San Andres, Romblon

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San Andres
Municipal beach of San Andres
Municipal beach of San Andres
Official seal of San Andres
Map of Romblon with San Andres highlighted
Map of Romblon with San Andres highlighted
San Andres is located in Philippines
San Andres
San Andres
Location within the Philippines
Coordinates: 12°31′N 122°01′E / 12.517°N 122.017°E / 12.517; 122.017Coordinates: 12°31′N 122°01′E / 12.517°N 122.017°E / 12.517; 122.017
Country Philippines
Region MIMAROPA (Region IV-B)
Province Romblon
District Lone district
Barangays 13
 • Mayor Geminiano G. Galicia Jr.
 • Vice Mayor Alvin Kyle G. Amar
 • Total 112.00 km2 (43.24 sq mi)
Population (2010)[3]
 • Total 15,023
 • Density 130/km2 (350/sq mi)
Time zone PST (UTC+8)
Zip Code 5504
Dialing code 42

San Andres (formerly Parpagoja, Salado and Despujols) is a fifth class municipality in the province of Romblon, Philippines. According to the 2010 census, it has a population of 15,023 people.[3]


San Andres is a coastal town on the northwest portion of Tablas Island. It is bounded on the north by the Calatrava, on the south by Odiongan, on the east by San Agustin and on the west by the Tablas Strait. San Andres has a land area of 11,200 hectares (28,000 acres).[2] It has mountainous and stony areas.


San Andres is politically subdivided into 13 barangays.[2]

  • Agpudlos
  • Calunacon
  • Doña Trinidad
  • Linawan
  • Mabini
  • Marigondon Norte
  • Marigondon Sur
  • Matutuna
  • Pag-Alad
  • Poblacion
  • Tan-Agan
  • Victoria
  • Juncarlo


San Andres was originally a barangay of Odiongan which became a municipality on 1920. During the pre-Spanish era, it was a native settlement of nipa huts known as "Parpagoja", named after a rare large bird that had its nest among the thicket along the river where settlement was located. Among the first Spaniards to reach Parpaguha during the later half of the 19th century was Don Jose de Tiran, a military commander of Romblon who set out an inspection trip of the surrounding villages. On reaching the place he ordered a civil guard to fetch a glass of water from nearby well. The water turned out to be salty and the Spaniard yelled "salado!", issuing an official order to that effect. Thus, Parpaguha came to be known as "Salado".[4]

In 1882, a prominent resident of Salado named Rufino Leano was accused of a crime by an influential Spaniard, Don Barcelo. He succeeded in having Leano imprisoned without trial in the provincial jail of Capiz, to which Romblon then belonged to as a sub-province. Years later, the Spanish Governor-General Eulogio Despujol (1891-1893) visited Capiz, and Leano successfully sought an audience with him. Governor Despujol found Leano innocent and set him free. On reaching his hometown, he successfully petitioned the provincial governor to change the name of Salado to "Despujols" in honor of the Governor-General.[4]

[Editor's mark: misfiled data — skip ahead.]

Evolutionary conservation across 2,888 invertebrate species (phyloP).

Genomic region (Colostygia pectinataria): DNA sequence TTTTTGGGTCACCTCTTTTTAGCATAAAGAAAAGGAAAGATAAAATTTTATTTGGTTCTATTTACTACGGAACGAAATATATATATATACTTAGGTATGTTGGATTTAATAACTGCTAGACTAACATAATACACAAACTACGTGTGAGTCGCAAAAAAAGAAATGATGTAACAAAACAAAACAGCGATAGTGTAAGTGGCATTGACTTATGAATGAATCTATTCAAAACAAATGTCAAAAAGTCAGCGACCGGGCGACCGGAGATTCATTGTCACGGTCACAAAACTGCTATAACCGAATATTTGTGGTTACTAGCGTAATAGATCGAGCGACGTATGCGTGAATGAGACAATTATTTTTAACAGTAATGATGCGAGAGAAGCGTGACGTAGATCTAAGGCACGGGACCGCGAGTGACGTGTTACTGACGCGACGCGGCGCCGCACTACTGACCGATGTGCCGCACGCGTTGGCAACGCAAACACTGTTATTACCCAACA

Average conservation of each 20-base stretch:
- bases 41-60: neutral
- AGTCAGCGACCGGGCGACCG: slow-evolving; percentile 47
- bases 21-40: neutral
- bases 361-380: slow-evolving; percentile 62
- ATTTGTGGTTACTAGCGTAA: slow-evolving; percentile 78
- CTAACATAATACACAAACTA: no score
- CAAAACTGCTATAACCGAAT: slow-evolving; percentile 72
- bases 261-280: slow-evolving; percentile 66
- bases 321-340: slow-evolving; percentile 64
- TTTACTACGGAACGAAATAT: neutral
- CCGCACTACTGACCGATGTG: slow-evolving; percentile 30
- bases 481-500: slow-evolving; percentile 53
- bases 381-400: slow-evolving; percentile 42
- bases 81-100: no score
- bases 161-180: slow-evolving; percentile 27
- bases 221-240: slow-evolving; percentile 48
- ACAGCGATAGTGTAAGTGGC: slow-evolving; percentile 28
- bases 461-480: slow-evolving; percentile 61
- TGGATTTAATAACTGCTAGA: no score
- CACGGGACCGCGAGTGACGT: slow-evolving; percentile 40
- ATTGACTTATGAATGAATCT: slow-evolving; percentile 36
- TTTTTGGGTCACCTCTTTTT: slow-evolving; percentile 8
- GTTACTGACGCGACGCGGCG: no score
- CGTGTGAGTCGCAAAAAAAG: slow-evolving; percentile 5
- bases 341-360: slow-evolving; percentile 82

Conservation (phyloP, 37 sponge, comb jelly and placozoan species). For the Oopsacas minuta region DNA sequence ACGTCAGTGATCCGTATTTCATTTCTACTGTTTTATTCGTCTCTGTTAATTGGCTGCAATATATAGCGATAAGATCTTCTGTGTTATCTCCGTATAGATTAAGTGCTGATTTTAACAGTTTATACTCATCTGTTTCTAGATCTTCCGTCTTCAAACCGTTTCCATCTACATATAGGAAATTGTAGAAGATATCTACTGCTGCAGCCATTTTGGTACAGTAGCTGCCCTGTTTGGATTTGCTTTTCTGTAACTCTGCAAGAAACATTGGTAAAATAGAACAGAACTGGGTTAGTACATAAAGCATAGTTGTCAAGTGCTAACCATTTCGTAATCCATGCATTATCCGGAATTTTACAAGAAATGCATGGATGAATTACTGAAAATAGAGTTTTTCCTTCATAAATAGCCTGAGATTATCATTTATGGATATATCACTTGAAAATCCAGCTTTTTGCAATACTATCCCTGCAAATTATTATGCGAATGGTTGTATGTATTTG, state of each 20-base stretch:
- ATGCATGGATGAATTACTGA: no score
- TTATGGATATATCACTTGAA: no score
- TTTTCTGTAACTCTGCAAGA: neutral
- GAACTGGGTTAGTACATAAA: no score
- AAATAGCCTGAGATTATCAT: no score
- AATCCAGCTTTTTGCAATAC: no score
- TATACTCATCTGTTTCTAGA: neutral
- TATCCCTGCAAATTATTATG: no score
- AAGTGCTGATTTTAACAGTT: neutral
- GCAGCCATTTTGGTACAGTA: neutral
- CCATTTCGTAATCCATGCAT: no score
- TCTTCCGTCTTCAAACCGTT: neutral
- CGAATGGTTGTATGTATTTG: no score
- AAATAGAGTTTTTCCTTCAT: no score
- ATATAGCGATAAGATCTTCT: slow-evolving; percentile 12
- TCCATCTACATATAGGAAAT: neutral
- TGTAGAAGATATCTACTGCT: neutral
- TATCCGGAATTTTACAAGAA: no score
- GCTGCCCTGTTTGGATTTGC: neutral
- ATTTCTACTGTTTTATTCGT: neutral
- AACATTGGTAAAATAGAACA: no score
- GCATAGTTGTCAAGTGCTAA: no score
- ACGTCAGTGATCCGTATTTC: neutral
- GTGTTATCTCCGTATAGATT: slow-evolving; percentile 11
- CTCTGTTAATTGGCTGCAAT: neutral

On 18 June 1961, during the late years of President Carlos P. Garcia's administration, the third change of name for the town came through the enactment of Republic Act No. 3358. The town was renamed "San Andres" in honor of the town's patron, Saint Andrew, patron of fishermen, since most of the people of San Andres are fisherfolk.[5]


Population census of San Andres
Year Pop.   ±% p.a.  
1995 13,204 —    
2000 13,460 +0.41%
2007 14,120 +0.66%
2010 15,028 +2.29%
Source: National Statistics Office[3]
Mablaran Falls in Brgy. Linawan, San Andres

Local government[edit]

The following are the duly elected officials of San Andres for the term 2010–2013:

  • Mayor: Geminiano G. Galicia, Jr.
  • Vice-Mayor: Arsenio G. Gadon
  • Councilors:
    • Nilda B. Aquino
    • Armando C. Fainsan
    • Bodit M. Fronda
    • Pepito G. Galus
    • German A. Deoso
    • Laureto F. Guro
    • Joel G. Ibañez
    • Reynaldo O. Perlas

See also[edit]


  1. ^ "Municipalities". Quezon City, Philippines: Department of the Interior and Local Government. Retrieved 31 January 2013. 
  2. ^ a b c "Province: Romblon". PSGC Interactive. Makati City, Philippines: National Statistical Coordination Board. Retrieved 31 January 2013. 
  3. ^ a b c "Total Population by Province, City, Municipality and Barangay: as of May 1, 2010". 2010 Census of Population and Housing. National Statistics Office. Retrieved 31 January 2013. 
  4. ^ a b Profile: San Andres Romblon Travel Guide. Retrieved on 2012-04-16.

External links[edit]